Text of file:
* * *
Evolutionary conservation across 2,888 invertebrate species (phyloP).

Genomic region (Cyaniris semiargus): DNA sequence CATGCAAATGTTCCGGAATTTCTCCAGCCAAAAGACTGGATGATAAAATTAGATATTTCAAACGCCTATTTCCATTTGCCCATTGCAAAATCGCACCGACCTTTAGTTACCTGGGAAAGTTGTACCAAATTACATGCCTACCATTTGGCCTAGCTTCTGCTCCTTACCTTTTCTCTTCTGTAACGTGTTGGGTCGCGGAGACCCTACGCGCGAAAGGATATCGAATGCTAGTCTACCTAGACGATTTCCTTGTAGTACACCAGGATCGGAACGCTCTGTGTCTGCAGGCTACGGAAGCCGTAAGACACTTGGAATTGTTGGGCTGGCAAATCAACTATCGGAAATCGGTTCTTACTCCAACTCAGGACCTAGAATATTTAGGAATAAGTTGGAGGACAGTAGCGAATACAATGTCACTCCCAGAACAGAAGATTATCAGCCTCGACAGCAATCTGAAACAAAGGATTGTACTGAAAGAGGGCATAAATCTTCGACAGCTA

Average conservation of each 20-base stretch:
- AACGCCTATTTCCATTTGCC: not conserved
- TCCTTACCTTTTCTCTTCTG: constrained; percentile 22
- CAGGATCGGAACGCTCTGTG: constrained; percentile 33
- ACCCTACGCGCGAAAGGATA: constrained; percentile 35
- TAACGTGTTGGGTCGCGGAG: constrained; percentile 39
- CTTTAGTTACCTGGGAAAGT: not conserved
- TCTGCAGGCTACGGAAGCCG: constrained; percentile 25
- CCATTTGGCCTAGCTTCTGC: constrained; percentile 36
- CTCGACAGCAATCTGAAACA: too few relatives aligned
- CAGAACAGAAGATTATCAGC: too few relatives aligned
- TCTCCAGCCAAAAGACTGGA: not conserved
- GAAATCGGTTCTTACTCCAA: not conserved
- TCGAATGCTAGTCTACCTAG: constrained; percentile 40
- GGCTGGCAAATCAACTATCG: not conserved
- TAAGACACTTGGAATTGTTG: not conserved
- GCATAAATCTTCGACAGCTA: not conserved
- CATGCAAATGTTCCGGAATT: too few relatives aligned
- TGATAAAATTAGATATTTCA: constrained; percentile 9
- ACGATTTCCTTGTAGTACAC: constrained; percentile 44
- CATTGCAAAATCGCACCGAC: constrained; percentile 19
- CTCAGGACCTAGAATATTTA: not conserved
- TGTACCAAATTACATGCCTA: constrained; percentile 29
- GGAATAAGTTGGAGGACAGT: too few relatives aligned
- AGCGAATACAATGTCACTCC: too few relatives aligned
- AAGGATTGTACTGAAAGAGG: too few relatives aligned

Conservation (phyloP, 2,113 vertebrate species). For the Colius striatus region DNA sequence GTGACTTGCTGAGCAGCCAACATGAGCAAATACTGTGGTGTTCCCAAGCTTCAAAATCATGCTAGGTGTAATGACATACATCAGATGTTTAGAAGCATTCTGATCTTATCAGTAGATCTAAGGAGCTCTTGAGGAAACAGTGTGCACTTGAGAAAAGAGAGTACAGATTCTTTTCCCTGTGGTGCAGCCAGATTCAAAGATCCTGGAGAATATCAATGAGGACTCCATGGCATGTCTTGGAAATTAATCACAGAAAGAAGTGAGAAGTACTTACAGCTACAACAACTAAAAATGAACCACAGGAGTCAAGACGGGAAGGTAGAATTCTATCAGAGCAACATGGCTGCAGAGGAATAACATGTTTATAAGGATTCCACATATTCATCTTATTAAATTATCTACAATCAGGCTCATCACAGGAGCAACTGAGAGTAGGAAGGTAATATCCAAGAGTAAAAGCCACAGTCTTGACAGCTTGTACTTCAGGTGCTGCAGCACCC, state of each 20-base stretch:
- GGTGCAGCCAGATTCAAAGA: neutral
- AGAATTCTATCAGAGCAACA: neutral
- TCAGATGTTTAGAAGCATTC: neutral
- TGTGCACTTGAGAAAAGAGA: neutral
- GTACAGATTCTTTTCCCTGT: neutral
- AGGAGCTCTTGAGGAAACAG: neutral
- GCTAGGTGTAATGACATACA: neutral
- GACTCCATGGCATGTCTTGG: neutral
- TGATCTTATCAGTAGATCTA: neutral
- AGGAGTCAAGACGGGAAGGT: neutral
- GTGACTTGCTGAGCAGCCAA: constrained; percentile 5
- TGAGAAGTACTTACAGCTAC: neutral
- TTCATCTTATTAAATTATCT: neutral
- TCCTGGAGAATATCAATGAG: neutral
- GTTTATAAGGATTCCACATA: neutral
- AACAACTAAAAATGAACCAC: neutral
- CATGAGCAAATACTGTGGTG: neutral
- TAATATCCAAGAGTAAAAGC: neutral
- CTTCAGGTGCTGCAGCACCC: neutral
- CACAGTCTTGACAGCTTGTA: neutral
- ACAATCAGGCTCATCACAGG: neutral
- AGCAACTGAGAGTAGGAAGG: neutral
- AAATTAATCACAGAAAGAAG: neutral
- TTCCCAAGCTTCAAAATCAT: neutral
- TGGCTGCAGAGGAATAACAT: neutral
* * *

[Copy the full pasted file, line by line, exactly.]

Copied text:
Evolutionary conservation across 2,888 invertebrate species (phyloP).

Genomic region (Cyaniris semiargus): DNA sequence CATGCAAATGTTCCGGAATTTCTCCAGCCAAAAGACTGGATGATAAAATTAGATATTTCAAACGCCTATTTCCATTTGCCCATTGCAAAATCGCACCGACCTTTAGTTACCTGGGAAAGTTGTACCAAATTACATGCCTACCATTTGGCCTAGCTTCTGCTCCTTACCTTTTCTCTTCTGTAACGTGTTGGGTCGCGGAGACCCTACGCGCGAAAGGATATCGAATGCTAGTCTACCTAGACGATTTCCTTGTAGTACACCAGGATCGGAACGCTCTGTGTCTGCAGGCTACGGAAGCCGTAAGACACTTGGAATTGTTGGGCTGGCAAATCAACTATCGGAAATCGGTTCTTACTCCAACTCAGGACCTAGAATATTTAGGAATAAGTTGGAGGACAGTAGCGAATACAATGTCACTCCCAGAACAGAAGATTATCAGCCTCGACAGCAATCTGAAACAAAGGATTGTACTGAAAGAGGGCATAAATCTTCGACAGCTA

Average conservation of each 20-base stretch:
- AACGCCTATTTCCATTTGCC: not conserved
- TCCTTACCTTTTCTCTTCTG: constrained; percentile 22
- CAGGATCGGAACGCTCTGTG: constrained; percentile 33
- ACCCTACGCGCGAAAGGATA: constrained; percentile 35
- TAACGTGTTGGGTCGCGGAG: constrained; percentile 39
- CTTTAGTTACCTGGGAAAGT: not conserved
- TCTGCAGGCTACGGAAGCCG: constrained; percentile 25
- CCATTTGGCCTAGCTTCTGC: constrained; percentile 36
- CTCGACAGCAATCTGAAACA: too few relatives aligned
- CAGAACAGAAGATTATCAGC: too few relatives aligned
- TCTCCAGCCAAAAGACTGGA: not conserved
- GAAATCGGTTCTTACTCCAA: not conserved
- TCGAATGCTAGTCTACCTAG: constrained; percentile 40
- GGCTGGCAAATCAACTATCG: not conserved
- TAAGACACTTGGAATTGTTG: not conserved
- GCATAAATCTTCGACAGCTA: not conserved
- CATGCAAATGTTCCGGAATT: too few relatives aligned
- TGATAAAATTAGATATTTCA: constrained; percentile 9
- ACGATTTCCTTGTAGTACAC: constrained; percentile 44
- CATTGCAAAATCGCACCGAC: constrained; percentile 19
- CTCAGGACCTAGAATATTTA: not conserved
- TGTACCAAATTACATGCCTA: constrained; percentile 29
- GGAATAAGTTGGAGGACAGT: too few relatives aligned
- AGCGAATACAATGTCACTCC: too few relatives aligned
- AAGGATTGTACTGAAAGAGG: too few relatives aligned

Conservation (phyloP, 2,113 vertebrate species). For the Colius striatus region DNA sequence GTGACTTGCTGAGCAGCCAACATGAGCAAATACTGTGGTGTTCCCAAGCTTCAAAATCATGCTAGGTGTAATGACATACATCAGATGTTTAGAAGCATTCTGATCTTATCAGTAGATCTAAGGAGCTCTTGAGGAAACAGTGTGCACTTGAGAAAAGAGAGTACAGATTCTTTTCCCTGTGGTGCAGCCAGATTCAAAGATCCTGGAGAATATCAATGAGGACTCCATGGCATGTCTTGGAAATTAATCACAGAAAGAAGTGAGAAGTACTTACAGCTACAACAACTAAAAATGAACCACAGGAGTCAAGACGGGAAGGTAGAATTCTATCAGAGCAACATGGCTGCAGAGGAATAACATGTTTATAAGGATTCCACATATTCATCTTATTAAATTATCTACAATCAGGCTCATCACAGGAGCAACTGAGAGTAGGAAGGTAATATCCAAGAGTAAAAGCCACAGTCTTGACAGCTTGTACTTCAGGTGCTGCAGCACCC, state of each 20-base stretch:
- GGTGCAGCCAGATTCAAAGA: neutral
- AGAATTCTATCAGAGCAACA: neutral
- TCAGATGTTTAGAAGCATTC: neutral
- TGTGCACTTGAGAAAAGAGA: neutral
- GTACAGATTCTTTTCCCTGT: neutral
- AGGAGCTCTTGAGGAAACAG: neutral
- GCTAGGTGTAATGACATACA: neutral
- GACTCCATGGCATGTCTTGG: neutral
- TGATCTTATCAGTAGATCTA: neutral
- AGGAGTCAAGACGGGAAGGT: neutral
- GTGACTTGCTGAGCAGCCAA: constrained; percentile 5
- TGAGAAGTACTTACAGCTAC: neutral
- TTCATCTTATTAAATTATCT: neutral
- TCCTGGAGAATATCAATGAG: neutral
- GTTTATAAGGATTCCACATA: neutral
- AACAACTAAAAATGAACCAC: neutral
- CATGAGCAAATACTGTGGTG: neutral
- TAATATCCAAGAGTAAAAGC: neutral
- CTTCAGGTGCTGCAGCACCC: neutral
- CACAGTCTTGACAGCTTGTA: neutral
- ACAATCAGGCTCATCACAGG: neutral
- AGCAACTGAGAGTAGGAAGG: neutral
- AAATTAATCACAGAAAGAAG: neutral
- TTCCCAAGCTTCAAAATCAT: neutral
- TGGCTGCAGAGGAATAACAT: neutral